A successor trustee is an individual who manages and controls a trust after its trustee dies or is incapacitated. For example, the person who creates a trust, called a grantor, may be his own trustee, managing and controlling the trust's assets. He may appoint another person to be his successor, managing the assets when he is no longer able to do so. While the successor trustee cannot use the trust's assets to his own benefit, unless he is also a beneficiary of the trust, he can sell, transfer, and distribute assets according to the instructions the grantor created for the trust.
When a trust’s grantor or original trustee dies or becomes too ill to manage the trust, the successor takes over. This person or organization has many of the same rights as the grantor or original trustee once he takes it over. He can make purchase and sale decisions for the assets in the trust, and he can distribute assets and income to the trust’s beneficiaries. This person cannot, however, change the details of the trust after the grantor or original trustee has died. Once the grantor dies or becomes incapacitated, the trust become irrevocable, which means no one can make changes to it.
Many people choose a friend or relative they trust to become successor trustees. Trustees can charge fees for managing trusts, and loved ones may be willing to do so for free. Even if they do charge, some people feel they will act with more care in handling the assets than an unknown party would. When a trust contains large sums of money and assets, a grantor may feel more comfortable selecting a business or professional to handle the trust. This is particularly true when the trust involves the management of investments, which may require a high level of expertise.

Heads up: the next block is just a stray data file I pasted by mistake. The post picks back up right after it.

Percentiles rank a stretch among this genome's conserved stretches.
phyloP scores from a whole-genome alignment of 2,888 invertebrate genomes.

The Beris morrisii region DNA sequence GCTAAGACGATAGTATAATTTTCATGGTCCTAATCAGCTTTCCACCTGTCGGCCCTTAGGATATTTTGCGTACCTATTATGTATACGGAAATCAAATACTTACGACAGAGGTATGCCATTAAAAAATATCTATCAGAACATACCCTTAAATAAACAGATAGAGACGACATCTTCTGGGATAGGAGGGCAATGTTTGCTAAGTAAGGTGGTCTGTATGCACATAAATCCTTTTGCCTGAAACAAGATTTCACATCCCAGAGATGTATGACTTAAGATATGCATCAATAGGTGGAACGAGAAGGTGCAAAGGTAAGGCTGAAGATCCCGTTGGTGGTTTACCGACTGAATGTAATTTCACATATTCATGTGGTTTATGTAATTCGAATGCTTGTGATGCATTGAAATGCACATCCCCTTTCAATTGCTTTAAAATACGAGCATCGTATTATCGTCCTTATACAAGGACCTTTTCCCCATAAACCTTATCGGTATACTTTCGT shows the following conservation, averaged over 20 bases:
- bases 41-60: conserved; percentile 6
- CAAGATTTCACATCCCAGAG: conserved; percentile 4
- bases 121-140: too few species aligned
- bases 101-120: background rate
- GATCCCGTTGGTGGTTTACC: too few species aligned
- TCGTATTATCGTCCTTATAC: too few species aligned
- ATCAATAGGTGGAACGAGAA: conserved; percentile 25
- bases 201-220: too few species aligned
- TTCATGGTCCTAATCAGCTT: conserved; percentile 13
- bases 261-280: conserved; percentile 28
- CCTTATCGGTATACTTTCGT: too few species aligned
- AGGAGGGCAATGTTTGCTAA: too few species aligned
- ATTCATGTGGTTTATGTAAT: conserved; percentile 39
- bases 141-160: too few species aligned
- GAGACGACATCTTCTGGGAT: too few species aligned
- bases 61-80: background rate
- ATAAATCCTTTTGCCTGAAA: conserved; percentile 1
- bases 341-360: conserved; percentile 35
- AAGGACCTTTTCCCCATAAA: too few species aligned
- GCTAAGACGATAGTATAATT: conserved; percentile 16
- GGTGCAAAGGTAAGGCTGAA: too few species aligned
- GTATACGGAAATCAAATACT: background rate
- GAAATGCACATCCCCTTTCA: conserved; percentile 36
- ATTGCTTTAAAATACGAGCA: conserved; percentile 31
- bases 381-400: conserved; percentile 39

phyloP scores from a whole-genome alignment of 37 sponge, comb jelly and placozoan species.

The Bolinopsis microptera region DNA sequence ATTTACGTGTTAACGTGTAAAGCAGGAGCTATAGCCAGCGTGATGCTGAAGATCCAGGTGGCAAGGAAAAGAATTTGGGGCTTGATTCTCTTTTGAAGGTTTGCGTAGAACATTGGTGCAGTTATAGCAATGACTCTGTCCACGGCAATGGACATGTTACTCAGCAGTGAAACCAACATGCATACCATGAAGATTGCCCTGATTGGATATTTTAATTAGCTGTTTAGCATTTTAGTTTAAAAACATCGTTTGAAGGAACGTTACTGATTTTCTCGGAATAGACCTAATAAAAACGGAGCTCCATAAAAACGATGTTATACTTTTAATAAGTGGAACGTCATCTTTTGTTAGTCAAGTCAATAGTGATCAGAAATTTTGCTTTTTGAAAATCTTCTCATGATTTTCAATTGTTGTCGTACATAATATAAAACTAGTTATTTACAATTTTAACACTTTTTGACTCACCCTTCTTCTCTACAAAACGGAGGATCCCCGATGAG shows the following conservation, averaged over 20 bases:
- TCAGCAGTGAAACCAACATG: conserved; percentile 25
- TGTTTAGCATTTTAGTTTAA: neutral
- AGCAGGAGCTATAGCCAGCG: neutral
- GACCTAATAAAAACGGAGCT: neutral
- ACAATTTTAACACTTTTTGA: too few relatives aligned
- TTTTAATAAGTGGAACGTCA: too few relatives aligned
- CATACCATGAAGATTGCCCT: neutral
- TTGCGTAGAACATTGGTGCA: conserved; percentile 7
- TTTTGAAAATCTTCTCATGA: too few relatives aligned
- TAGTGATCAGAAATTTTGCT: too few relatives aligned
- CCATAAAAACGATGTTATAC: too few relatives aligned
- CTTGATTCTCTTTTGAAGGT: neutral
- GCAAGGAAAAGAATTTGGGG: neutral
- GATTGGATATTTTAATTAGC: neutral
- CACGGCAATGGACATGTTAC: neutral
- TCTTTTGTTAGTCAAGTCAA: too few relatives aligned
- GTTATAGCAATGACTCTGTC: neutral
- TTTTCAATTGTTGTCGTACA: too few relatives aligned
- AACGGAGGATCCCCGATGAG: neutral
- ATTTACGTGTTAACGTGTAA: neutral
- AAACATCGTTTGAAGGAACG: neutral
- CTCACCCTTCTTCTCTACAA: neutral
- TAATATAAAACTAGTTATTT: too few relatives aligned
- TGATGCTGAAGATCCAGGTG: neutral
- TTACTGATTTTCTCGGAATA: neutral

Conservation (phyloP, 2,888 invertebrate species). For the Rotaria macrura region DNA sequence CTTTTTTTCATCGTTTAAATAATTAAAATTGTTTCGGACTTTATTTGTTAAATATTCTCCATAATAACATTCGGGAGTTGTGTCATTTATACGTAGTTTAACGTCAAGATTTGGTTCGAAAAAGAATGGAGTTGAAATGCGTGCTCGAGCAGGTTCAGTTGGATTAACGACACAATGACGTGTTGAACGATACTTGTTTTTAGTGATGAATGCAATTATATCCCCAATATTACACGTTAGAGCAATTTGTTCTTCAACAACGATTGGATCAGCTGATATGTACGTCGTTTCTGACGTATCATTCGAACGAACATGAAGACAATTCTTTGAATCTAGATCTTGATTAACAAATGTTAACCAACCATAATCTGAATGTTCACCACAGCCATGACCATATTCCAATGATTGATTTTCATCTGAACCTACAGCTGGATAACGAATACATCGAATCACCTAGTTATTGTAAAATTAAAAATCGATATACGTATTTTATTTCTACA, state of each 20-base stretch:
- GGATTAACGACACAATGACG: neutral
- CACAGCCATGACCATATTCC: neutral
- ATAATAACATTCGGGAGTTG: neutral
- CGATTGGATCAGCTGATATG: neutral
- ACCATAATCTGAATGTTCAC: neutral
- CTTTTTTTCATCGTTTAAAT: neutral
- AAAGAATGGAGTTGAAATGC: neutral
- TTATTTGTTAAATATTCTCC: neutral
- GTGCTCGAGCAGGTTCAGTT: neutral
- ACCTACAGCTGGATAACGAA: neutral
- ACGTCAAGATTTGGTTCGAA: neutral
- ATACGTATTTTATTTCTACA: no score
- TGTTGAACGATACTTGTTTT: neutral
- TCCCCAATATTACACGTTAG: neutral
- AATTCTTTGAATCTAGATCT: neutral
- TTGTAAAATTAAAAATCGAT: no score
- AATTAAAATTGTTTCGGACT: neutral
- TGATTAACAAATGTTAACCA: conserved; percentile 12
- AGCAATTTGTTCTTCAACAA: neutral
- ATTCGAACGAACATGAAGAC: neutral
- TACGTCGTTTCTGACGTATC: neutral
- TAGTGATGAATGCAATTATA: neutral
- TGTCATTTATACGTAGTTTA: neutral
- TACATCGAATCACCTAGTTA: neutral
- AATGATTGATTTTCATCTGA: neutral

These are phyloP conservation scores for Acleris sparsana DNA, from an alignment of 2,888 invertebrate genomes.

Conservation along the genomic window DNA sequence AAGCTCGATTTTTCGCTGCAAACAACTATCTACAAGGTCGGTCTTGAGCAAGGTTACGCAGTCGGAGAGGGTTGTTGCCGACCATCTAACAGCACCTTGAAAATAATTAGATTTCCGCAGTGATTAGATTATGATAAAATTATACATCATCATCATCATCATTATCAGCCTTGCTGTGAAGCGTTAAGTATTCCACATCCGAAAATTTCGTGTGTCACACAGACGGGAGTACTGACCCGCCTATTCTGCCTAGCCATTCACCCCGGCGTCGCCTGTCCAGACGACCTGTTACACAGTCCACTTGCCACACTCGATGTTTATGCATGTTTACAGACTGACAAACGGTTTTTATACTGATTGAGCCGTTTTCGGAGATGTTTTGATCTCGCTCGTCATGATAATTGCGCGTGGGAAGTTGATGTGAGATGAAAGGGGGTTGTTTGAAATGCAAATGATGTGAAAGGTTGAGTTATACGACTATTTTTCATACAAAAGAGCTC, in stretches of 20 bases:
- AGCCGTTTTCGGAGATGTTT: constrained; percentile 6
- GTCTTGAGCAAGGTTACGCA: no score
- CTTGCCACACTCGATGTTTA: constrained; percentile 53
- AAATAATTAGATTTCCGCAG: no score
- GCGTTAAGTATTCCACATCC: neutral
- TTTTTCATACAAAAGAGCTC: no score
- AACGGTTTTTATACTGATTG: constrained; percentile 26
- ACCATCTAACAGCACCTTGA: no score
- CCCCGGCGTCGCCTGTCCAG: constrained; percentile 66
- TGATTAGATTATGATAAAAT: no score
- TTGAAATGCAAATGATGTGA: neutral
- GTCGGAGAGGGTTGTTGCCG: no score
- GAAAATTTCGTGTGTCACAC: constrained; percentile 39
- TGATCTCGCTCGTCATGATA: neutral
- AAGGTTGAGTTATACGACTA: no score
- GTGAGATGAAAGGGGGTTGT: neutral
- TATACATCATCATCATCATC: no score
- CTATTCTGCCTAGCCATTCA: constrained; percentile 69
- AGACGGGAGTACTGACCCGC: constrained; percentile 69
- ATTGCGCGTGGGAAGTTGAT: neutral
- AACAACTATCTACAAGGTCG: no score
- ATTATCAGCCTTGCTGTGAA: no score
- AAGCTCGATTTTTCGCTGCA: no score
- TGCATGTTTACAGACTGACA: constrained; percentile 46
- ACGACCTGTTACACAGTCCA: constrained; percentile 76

A person has the right to refuse to become a trustee for any reason, including having too many other responsibilities. In such a case, another person will usually take over the trust. A court may appoint a trustee if no alternate successor is named.
A successor trustee has the right to begin managing the trust immediately after the grantor’s death. There is usually no wait or reason to get a court involved. If the grantor is incapacitated, however, the successor may have to get a doctor to certify that the grantor is mentally or physically incapable of managing the trust.